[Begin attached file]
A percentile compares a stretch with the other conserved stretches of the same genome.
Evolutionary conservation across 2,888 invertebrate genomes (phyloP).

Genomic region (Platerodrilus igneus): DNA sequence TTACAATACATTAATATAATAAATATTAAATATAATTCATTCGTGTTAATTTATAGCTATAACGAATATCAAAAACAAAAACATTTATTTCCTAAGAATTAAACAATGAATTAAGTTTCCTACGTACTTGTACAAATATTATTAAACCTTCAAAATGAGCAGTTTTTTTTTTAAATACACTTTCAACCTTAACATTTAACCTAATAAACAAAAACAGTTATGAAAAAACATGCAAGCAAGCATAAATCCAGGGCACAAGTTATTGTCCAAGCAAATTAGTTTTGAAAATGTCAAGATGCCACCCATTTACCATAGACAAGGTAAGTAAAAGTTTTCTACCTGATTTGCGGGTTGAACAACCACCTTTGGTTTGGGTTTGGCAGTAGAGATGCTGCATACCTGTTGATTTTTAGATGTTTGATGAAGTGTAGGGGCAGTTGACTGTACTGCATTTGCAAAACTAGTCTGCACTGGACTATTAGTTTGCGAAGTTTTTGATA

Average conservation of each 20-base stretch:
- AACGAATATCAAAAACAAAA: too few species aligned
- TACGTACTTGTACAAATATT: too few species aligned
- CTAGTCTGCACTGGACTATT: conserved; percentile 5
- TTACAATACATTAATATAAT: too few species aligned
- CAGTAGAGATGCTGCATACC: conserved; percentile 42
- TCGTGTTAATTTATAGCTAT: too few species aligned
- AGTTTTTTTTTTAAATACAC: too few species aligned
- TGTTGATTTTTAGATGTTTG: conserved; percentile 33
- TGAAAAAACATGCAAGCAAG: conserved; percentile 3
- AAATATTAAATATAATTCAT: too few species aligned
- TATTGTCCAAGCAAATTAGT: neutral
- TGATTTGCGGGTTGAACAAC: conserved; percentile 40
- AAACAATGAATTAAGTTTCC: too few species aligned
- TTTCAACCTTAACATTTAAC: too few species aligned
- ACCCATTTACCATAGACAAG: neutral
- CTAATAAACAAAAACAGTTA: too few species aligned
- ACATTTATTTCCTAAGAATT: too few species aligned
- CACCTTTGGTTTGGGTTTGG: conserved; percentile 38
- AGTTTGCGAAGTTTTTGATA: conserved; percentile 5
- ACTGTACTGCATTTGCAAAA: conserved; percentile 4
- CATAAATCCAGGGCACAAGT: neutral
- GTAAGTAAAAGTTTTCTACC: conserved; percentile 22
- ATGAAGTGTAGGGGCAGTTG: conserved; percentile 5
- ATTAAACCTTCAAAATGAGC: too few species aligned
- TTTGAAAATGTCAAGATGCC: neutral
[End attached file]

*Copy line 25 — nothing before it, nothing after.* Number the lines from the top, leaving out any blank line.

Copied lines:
- CATAAATCCAGGGCACAAGT: neutral